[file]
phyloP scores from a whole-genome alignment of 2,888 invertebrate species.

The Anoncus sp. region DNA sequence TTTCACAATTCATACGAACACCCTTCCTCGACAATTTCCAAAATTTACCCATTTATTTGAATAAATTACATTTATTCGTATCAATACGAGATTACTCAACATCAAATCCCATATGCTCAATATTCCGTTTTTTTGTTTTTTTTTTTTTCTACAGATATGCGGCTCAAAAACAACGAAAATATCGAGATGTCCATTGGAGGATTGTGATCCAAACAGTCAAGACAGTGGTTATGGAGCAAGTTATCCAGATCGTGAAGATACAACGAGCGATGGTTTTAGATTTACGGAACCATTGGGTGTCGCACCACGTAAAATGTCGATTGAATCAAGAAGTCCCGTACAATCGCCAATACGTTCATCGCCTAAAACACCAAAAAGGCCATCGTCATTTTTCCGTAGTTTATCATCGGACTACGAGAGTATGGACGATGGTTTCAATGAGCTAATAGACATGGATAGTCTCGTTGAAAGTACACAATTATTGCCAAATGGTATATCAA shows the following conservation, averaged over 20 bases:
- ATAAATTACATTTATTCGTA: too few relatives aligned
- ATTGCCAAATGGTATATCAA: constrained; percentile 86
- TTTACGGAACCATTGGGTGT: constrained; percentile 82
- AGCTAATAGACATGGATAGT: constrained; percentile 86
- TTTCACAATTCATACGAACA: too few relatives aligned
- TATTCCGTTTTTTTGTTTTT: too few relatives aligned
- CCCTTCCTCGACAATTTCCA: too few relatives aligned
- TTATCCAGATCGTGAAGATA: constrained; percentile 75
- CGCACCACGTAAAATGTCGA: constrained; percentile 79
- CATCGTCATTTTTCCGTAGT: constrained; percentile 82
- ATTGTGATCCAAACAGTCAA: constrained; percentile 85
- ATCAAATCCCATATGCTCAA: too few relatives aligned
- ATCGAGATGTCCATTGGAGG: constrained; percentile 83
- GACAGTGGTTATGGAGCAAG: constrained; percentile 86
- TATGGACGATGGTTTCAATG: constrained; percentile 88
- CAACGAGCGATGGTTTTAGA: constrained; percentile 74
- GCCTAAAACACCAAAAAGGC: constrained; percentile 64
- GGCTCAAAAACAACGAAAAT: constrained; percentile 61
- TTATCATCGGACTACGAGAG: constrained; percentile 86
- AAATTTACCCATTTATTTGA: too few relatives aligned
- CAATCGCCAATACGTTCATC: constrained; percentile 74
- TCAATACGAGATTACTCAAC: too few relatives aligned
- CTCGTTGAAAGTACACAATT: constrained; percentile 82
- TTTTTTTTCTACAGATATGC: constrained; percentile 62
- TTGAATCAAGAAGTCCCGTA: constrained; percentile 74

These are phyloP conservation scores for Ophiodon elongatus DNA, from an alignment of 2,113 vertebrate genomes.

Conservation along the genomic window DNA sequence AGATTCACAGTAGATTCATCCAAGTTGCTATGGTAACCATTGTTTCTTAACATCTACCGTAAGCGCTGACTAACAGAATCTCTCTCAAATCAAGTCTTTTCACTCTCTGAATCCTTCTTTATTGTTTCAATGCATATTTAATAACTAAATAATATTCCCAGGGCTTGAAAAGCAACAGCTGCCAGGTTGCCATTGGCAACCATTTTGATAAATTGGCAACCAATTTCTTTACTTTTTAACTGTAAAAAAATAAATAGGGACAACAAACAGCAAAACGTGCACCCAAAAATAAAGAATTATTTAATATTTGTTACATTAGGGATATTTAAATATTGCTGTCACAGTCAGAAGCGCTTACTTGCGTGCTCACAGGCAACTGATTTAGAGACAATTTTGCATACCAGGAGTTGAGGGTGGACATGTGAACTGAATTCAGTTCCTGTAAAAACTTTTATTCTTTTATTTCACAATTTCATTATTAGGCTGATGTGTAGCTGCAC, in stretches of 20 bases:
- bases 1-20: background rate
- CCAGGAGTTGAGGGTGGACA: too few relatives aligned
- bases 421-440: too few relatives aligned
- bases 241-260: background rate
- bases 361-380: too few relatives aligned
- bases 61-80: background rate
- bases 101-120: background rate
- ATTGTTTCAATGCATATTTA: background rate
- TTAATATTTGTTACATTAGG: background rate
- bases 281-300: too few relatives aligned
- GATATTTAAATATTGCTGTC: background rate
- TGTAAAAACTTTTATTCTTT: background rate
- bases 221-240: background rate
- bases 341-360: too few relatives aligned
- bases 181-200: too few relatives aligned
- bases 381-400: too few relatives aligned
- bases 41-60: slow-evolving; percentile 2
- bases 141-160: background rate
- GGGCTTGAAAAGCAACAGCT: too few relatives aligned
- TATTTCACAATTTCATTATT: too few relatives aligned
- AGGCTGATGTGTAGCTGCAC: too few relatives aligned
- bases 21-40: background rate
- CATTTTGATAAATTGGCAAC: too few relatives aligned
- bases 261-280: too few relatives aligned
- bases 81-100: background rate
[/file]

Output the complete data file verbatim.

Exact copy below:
phyloP scores from a whole-genome alignment of 2,888 invertebrate species.

The Anoncus sp. region DNA sequence TTTCACAATTCATACGAACACCCTTCCTCGACAATTTCCAAAATTTACCCATTTATTTGAATAAATTACATTTATTCGTATCAATACGAGATTACTCAACATCAAATCCCATATGCTCAATATTCCGTTTTTTTGTTTTTTTTTTTTTCTACAGATATGCGGCTCAAAAACAACGAAAATATCGAGATGTCCATTGGAGGATTGTGATCCAAACAGTCAAGACAGTGGTTATGGAGCAAGTTATCCAGATCGTGAAGATACAACGAGCGATGGTTTTAGATTTACGGAACCATTGGGTGTCGCACCACGTAAAATGTCGATTGAATCAAGAAGTCCCGTACAATCGCCAATACGTTCATCGCCTAAAACACCAAAAAGGCCATCGTCATTTTTCCGTAGTTTATCATCGGACTACGAGAGTATGGACGATGGTTTCAATGAGCTAATAGACATGGATAGTCTCGTTGAAAGTACACAATTATTGCCAAATGGTATATCAA shows the following conservation, averaged over 20 bases:
- ATAAATTACATTTATTCGTA: too few relatives aligned
- ATTGCCAAATGGTATATCAA: constrained; percentile 86
- TTTACGGAACCATTGGGTGT: constrained; percentile 82
- AGCTAATAGACATGGATAGT: constrained; percentile 86
- TTTCACAATTCATACGAACA: too few relatives aligned
- TATTCCGTTTTTTTGTTTTT: too few relatives aligned
- CCCTTCCTCGACAATTTCCA: too few relatives aligned
- TTATCCAGATCGTGAAGATA: constrained; percentile 75
- CGCACCACGTAAAATGTCGA: constrained; percentile 79
- CATCGTCATTTTTCCGTAGT: constrained; percentile 82
- ATTGTGATCCAAACAGTCAA: constrained; percentile 85
- ATCAAATCCCATATGCTCAA: too few relatives aligned
- ATCGAGATGTCCATTGGAGG: constrained; percentile 83
- GACAGTGGTTATGGAGCAAG: constrained; percentile 86
- TATGGACGATGGTTTCAATG: constrained; percentile 88
- CAACGAGCGATGGTTTTAGA: constrained; percentile 74
- GCCTAAAACACCAAAAAGGC: constrained; percentile 64
- GGCTCAAAAACAACGAAAAT: constrained; percentile 61
- TTATCATCGGACTACGAGAG: constrained; percentile 86
- AAATTTACCCATTTATTTGA: too few relatives aligned
- CAATCGCCAATACGTTCATC: constrained; percentile 74
- TCAATACGAGATTACTCAAC: too few relatives aligned
- CTCGTTGAAAGTACACAATT: constrained; percentile 82
- TTTTTTTTCTACAGATATGC: constrained; percentile 62
- TTGAATCAAGAAGTCCCGTA: constrained; percentile 74

These are phyloP conservation scores for Ophiodon elongatus DNA, from an alignment of 2,113 vertebrate genomes.

Conservation along the genomic window DNA sequence AGATTCACAGTAGATTCATCCAAGTTGCTATGGTAACCATTGTTTCTTAACATCTACCGTAAGCGCTGACTAACAGAATCTCTCTCAAATCAAGTCTTTTCACTCTCTGAATCCTTCTTTATTGTTTCAATGCATATTTAATAACTAAATAATATTCCCAGGGCTTGAAAAGCAACAGCTGCCAGGTTGCCATTGGCAACCATTTTGATAAATTGGCAACCAATTTCTTTACTTTTTAACTGTAAAAAAATAAATAGGGACAACAAACAGCAAAACGTGCACCCAAAAATAAAGAATTATTTAATATTTGTTACATTAGGGATATTTAAATATTGCTGTCACAGTCAGAAGCGCTTACTTGCGTGCTCACAGGCAACTGATTTAGAGACAATTTTGCATACCAGGAGTTGAGGGTGGACATGTGAACTGAATTCAGTTCCTGTAAAAACTTTTATTCTTTTATTTCACAATTTCATTATTAGGCTGATGTGTAGCTGCAC, in stretches of 20 bases:
- bases 1-20: background rate
- CCAGGAGTTGAGGGTGGACA: too few relatives aligned
- bases 421-440: too few relatives aligned
- bases 241-260: background rate
- bases 361-380: too few relatives aligned
- bases 61-80: background rate
- bases 101-120: background rate
- ATTGTTTCAATGCATATTTA: background rate
- TTAATATTTGTTACATTAGG: background rate
- bases 281-300: too few relatives aligned
- GATATTTAAATATTGCTGTC: background rate
- TGTAAAAACTTTTATTCTTT: background rate
- bases 221-240: background rate
- bases 341-360: too few relatives aligned
- bases 181-200: too few relatives aligned
- bases 381-400: too few relatives aligned
- bases 41-60: slow-evolving; percentile 2
- bases 141-160: background rate
- GGGCTTGAAAAGCAACAGCT: too few relatives aligned
- TATTTCACAATTTCATTATT: too few relatives aligned
- AGGCTGATGTGTAGCTGCAC: too few relatives aligned
- bases 21-40: background rate
- CATTTTGATAAATTGGCAAC: too few relatives aligned
- bases 261-280: too few relatives aligned
- bases 81-100: background rate